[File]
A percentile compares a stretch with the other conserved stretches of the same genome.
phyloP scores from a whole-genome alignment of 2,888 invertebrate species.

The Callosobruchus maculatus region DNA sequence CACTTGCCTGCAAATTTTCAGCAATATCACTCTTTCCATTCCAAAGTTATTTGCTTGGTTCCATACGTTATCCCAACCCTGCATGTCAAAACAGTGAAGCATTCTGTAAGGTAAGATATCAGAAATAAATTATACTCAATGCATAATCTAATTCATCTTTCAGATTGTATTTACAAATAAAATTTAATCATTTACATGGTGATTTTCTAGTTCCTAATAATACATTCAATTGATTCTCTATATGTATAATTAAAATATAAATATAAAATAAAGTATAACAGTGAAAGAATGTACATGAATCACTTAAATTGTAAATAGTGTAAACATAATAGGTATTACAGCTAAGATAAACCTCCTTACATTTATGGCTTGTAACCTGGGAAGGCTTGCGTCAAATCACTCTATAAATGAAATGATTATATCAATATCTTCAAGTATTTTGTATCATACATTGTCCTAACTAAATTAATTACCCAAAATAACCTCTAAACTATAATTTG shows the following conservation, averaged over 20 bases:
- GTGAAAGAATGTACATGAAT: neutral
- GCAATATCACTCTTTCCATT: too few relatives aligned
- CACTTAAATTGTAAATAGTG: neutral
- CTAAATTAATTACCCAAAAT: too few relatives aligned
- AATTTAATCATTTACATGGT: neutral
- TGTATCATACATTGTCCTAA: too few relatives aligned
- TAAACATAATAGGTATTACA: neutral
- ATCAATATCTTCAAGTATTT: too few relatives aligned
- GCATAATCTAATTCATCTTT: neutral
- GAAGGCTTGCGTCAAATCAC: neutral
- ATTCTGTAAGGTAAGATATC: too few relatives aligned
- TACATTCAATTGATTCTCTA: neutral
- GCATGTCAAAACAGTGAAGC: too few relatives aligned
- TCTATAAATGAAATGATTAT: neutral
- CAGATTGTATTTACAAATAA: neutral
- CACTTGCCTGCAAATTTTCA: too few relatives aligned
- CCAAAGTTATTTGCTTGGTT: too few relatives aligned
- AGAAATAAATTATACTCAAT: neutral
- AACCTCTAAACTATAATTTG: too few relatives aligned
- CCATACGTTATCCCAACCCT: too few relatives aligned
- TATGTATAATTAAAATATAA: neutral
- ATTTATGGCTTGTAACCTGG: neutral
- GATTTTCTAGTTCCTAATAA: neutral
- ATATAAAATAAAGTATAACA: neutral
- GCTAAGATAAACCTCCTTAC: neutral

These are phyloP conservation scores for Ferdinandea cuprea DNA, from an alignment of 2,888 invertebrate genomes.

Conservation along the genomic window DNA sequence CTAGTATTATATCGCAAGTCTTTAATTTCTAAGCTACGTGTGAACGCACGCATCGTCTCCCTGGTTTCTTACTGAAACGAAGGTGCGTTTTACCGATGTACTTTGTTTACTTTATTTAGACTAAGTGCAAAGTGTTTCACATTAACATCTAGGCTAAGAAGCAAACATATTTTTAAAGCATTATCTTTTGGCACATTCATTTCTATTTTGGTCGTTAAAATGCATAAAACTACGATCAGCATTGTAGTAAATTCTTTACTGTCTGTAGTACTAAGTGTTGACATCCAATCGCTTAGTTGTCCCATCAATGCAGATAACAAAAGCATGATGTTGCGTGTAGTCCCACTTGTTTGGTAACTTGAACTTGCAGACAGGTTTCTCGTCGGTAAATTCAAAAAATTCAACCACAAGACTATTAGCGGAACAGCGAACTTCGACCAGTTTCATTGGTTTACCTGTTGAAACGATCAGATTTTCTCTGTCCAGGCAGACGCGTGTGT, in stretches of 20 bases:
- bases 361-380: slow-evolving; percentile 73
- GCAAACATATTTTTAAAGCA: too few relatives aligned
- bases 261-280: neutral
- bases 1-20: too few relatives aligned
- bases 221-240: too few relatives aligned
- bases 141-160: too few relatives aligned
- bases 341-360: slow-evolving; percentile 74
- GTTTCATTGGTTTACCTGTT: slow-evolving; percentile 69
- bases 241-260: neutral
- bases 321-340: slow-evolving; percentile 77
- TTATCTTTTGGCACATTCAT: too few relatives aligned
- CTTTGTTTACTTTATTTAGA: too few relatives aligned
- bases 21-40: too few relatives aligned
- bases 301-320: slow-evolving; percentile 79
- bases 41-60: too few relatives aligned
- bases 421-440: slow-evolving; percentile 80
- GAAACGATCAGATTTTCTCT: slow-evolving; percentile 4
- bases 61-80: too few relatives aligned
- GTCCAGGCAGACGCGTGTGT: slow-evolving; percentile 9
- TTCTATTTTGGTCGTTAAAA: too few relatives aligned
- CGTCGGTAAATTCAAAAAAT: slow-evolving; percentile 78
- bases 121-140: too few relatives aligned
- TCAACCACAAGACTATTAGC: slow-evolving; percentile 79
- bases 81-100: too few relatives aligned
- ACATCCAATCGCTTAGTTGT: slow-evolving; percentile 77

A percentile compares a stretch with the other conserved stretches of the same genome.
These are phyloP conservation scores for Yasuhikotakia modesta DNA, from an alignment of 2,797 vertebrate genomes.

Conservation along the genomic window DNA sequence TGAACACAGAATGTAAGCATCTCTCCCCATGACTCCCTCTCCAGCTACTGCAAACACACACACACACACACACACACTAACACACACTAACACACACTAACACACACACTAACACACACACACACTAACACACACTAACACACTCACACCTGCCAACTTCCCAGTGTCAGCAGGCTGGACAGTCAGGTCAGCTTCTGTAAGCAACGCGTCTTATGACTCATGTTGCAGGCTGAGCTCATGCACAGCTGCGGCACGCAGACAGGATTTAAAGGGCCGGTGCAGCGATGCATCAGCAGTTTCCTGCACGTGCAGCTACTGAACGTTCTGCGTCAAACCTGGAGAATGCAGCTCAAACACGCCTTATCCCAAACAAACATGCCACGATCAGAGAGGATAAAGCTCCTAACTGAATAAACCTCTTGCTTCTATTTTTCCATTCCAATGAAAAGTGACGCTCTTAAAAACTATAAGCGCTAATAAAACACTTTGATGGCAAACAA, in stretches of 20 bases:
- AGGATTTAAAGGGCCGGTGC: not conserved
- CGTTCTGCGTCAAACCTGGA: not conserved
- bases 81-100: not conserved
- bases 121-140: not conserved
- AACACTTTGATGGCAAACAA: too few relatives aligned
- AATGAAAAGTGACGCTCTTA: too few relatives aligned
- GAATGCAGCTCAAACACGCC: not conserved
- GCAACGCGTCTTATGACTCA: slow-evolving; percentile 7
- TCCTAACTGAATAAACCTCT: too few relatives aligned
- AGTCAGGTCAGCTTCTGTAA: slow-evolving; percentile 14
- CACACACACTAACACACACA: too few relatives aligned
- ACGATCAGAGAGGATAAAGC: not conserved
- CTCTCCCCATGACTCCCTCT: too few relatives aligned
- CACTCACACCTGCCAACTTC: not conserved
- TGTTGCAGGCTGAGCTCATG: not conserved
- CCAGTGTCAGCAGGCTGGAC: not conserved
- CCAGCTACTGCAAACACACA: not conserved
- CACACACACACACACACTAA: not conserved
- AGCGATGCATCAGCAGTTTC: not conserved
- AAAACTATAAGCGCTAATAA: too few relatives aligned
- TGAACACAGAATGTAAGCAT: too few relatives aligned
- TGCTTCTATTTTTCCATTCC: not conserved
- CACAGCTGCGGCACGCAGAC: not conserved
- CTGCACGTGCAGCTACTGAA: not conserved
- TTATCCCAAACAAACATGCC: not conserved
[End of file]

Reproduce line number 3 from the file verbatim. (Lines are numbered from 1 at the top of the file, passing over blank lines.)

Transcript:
The Callosobruchus maculatus region DNA sequence CACTTGCCTGCAAATTTTCAGCAATATCACTCTTTCCATTCCAAAGTTATTTGCTTGGTTCCATACGTTATCCCAACCCTGCATGTCAAAACAGTGAAGCATTCTGTAAGGTAAGATATCAGAAATAAATTATACTCAATGCATAATCTAATTCATCTTTCAGATTGTATTTACAAATAAAATTTAATCATTTACATGGTGATTTTCTAGTTCCTAATAATACATTCAATTGATTCTCTATATGTATAATTAAAATATAAATATAAAATAAAGTATAACAGTGAAAGAATGTACATGAATCACTTAAATTGTAAATAGTGTAAACATAATAGGTATTACAGCTAAGATAAACCTCCTTACATTTATGGCTTGTAACCTGGGAAGGCTTGCGTCAAATCACTCTATAAATGAAATGATTATATCAATATCTTCAAGTATTTTGTATCATACATTGTCCTAACTAAATTAATTACCCAAAATAACCTCTAAACTATAATTTG shows the following conservation, averaged over 20 bases: